2 poems by Alexandra Fraser

Alexandra Fraser is winner of the 2017 New Zealand Poetry Society International competition. She has published two collections of poetry, Star Trails (2019) and Conversations by Owl-light (2014) (Steele Roberts Aotearoa). Her work is also published in magazines and anthologies.

ENTANGLED

Are you no longer interested

in quantum physics you asked

scrambling for a point of conversation

after three days in hospital       frail

and running out of time

no Mother     not so much    I said

turning the telescope the other way

Neanderthals are more my thing now

There is a type of macular degeneration

where a fine membrane grows across the retina

and some things become obscure     distant

using a local anaesthetic they could

peel it away

but with no guaranteed improvement

It doesn’t hinder the sharpness of your view

or your judging eye

The hospice volunteer helps you write your memoir

there’s enough for three books here she raves

I’ve had the stories of your life all my life

and have tried to let them slide away

but they are heavy

You were always instructing me on the necessity

to enjoy nature      fresh air     walking

to have discussions about quantum physics

Your hearing aid batteries are flat

I don’t feel like shouting about entangled particles

or spooky action at a distance

The hospital doc cleared your blocked oesophagus

my attitude must have stuck in your throat

I was the wrong daughter     as I lay around

reading novels     poetry      daydreaming

It’s the big birthday next year

I will be in the shadow of your hundred tiny flames

TULIPS FOR MY BOYS

Hey Charles Bukowski

about your friendly advice to young men

if I may – some comments on your famous words

Sleep all day and climb trees at night sounds

typically teenage

they probably don’t need telling

Do a belly dance before pink candles

could be a laugh        could be a problem

Carve your name on her arm 

Honestly    what were you thinking?

But you did have one perfect line

Plant tulips in the rain

a metaphor for adolescence

The rain    the necessary rain 

tears    discomfort     nurture

that planting of potential    in hope

of the upright strength

the flamboyance of the grown man

(alas for those poor buried bulbs that lie

hidden in sodden ground a whole lifetime)

My boys        be the one who can

travel to Tibet but      chooses not to

Wear blue suede shoes    in irony

Camels are okay to ride but

it’s typical tourist stuff      instead

ride a horse     saddle or bareback

groom her

walk her in clover

pick out her hooves

jump gates for the flying exhilaration

of life

Don’t kill your dog

Be the one who writes poetry

with your every muscular action

your moving grace

your smile

your every soft word

Note: Written in response to Charles Bukowski’s ‘Friendly advice to a lot of young men’.

Now that you're here

The Blue Nib believes in the power of the written word, the well-structured sentence and the crafted poetic phrase. Since 2016 we have published, supported and promoted the work of both established and emerging voices in poetry, fiction, essay and journalism. Times are difficult for publishers, and The Blue Nib is no exception. It survives on subscription income only. If you also believe in the power of the written word, then please consider supporting The Blue Nib and our contributors by subscribing to either our print or digital issue.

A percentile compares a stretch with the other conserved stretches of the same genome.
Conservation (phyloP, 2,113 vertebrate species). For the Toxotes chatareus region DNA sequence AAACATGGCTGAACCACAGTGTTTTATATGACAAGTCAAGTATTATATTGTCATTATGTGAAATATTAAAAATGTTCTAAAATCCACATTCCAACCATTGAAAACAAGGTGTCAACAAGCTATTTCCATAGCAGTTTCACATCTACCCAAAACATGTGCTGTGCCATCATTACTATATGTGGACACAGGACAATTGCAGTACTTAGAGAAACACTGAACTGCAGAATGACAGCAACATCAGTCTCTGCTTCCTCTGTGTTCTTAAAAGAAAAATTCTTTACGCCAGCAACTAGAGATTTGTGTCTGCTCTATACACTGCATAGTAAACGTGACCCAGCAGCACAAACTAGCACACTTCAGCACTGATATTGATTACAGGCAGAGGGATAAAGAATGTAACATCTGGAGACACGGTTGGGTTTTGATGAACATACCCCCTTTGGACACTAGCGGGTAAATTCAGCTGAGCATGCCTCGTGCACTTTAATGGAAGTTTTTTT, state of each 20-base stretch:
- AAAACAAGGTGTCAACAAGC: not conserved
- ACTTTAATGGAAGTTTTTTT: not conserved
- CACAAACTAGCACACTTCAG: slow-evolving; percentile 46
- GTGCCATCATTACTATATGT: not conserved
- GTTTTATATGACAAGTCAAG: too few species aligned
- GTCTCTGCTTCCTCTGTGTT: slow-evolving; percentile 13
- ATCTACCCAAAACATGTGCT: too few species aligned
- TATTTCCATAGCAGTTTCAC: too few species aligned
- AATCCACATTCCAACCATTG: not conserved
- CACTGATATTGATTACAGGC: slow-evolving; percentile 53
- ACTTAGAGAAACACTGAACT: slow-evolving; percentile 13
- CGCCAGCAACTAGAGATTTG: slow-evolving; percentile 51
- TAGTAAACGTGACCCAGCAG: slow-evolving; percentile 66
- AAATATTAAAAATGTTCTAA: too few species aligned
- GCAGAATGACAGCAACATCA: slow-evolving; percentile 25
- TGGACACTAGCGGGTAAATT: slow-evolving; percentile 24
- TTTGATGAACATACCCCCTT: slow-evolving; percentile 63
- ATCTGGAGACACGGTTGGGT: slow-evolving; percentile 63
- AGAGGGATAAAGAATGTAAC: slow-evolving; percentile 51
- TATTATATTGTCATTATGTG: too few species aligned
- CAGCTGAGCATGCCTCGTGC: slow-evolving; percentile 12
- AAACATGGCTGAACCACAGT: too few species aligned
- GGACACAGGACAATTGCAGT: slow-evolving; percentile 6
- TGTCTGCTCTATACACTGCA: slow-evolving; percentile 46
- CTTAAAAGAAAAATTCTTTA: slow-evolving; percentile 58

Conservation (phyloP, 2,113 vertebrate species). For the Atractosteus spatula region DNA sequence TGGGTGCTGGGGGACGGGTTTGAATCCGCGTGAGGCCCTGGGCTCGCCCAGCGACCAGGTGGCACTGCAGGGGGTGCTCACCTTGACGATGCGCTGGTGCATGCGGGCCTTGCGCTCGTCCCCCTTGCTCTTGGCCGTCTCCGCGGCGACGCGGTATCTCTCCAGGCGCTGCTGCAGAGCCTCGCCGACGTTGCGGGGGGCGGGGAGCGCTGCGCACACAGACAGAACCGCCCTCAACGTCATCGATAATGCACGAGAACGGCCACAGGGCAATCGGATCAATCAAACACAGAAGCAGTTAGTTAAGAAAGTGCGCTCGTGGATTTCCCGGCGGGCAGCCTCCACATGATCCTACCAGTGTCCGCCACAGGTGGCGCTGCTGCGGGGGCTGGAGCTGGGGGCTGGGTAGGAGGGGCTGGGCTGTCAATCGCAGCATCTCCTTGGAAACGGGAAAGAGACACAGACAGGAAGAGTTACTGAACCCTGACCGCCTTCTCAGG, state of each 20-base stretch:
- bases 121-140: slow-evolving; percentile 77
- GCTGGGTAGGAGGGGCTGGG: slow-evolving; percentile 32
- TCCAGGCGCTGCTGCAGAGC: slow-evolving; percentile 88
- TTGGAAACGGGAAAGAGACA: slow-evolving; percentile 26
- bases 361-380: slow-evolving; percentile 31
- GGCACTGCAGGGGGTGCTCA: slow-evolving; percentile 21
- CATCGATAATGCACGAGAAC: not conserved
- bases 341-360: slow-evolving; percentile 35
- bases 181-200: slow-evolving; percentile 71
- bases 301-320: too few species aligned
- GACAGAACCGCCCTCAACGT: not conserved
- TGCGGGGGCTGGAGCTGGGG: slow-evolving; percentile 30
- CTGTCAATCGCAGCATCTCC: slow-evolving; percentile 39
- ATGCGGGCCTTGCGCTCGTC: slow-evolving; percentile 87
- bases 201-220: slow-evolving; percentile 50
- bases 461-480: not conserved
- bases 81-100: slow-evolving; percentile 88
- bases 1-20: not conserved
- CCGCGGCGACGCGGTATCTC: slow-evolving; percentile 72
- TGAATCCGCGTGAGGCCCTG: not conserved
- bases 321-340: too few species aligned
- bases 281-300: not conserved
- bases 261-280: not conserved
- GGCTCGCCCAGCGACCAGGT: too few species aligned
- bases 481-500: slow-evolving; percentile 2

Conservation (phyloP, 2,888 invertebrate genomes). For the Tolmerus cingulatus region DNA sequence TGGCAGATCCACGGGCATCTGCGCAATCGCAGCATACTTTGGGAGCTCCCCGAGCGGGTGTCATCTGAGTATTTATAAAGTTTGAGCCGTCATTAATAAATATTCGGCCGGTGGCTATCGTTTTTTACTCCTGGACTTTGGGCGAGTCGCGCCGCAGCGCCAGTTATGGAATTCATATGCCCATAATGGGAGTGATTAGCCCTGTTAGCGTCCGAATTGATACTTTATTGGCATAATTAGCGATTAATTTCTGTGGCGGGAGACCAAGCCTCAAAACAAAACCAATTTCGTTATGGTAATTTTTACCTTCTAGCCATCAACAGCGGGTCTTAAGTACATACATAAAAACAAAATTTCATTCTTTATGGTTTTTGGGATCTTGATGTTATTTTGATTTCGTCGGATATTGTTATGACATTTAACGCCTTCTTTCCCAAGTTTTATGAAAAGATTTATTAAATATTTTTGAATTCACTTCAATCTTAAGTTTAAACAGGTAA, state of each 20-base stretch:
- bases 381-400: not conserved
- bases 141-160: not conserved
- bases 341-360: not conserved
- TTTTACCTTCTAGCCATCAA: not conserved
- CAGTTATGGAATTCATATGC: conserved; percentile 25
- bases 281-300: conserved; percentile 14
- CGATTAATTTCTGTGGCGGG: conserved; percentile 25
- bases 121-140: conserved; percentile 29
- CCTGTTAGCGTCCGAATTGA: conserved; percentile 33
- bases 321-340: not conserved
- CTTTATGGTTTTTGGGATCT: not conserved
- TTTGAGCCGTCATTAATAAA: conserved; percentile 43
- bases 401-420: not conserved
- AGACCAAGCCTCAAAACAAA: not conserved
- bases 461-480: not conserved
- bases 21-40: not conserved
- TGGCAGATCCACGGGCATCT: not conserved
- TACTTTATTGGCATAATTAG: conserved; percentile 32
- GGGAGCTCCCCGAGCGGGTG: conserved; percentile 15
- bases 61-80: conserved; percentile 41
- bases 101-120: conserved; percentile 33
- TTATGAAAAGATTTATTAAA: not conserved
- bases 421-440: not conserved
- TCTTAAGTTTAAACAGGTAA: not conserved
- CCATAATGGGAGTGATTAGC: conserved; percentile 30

On Astráil

An Astráil editor, Denise O’Hagan

An Astráil editor, Denise O'Hagan
An Astráil editor, Denise O'Hagan on the poets she selected for this issue.

Poetry by Moya Pacey

poetry by Moya Pacey
Moya Pacey co-edits the on-line journal, 'Not Very Quiet'

2 poems by Amanda McLeod

Amanda McLeod, Animal Behaviour
Amanda McLeod is a Canberra-based writer and artist. Her debut flash fiction, Animal Behaviour (Chaffinch Press, 2020), came out on July 3 2020.

Poetry by Eugen Bacon

Eugen Bacon’s work has won, been shortlisted, longlisted or commended in national and international awards, including the Bridport Prize, Copyright Agency Prize, Ron Hubbard’s Writers of the Future Award, Australian Shadows Awards and Nommo Award for Speculative Fiction by Africans.
Eugen Bacon’s work has won, been shortlisted, longlisted or commended in national and international awards, including the Bridport Prize, Copyright Agency Prize, Ron Hubbard’s Writers of the Future Award, Australian Shadows Awards and Nommo Award for Speculative Fiction by Africans.

2 poems by emerging poet Georgina Ashworth

2 poems by emerging poet Georgina Ashworth
Emerging poet Georgina Ashworth was winner of the ECU’s Talus Prize in the poetry category (2017), she was also the judging panel’s favourite for the Yarra Libraries Receipt Poetry Competition, as part of the Digital Writers Festival (2019).

Editor of An Astraíl, Denise O’Hagan selects poetry from new and established voices in Austrailia and New Zealand and is constantly searching for fresh and innovative voices in poetry from Ireland or The United Kingdom: Submit to An Astraíl.

9 COMMENTS

  1. Great riposte to Bukowski’s toxic masculinity – boys and men can be gentle, curious, loving and creative 💚

    ‘Entangled’ has a heavy quality to it – a sense of tired waiting. Echoes of the weighted stories and the demands of both being nurtured and being the nurturer.

  2. Someone said ‘everywhere I go a poet has been there before me’. So it is with you Sandra. Been there but only looked. With these beautiful words I can now see clearly beyond the outlines. Have both your books beside my bed and often dip into them for clarity and calm and wonder in my life.

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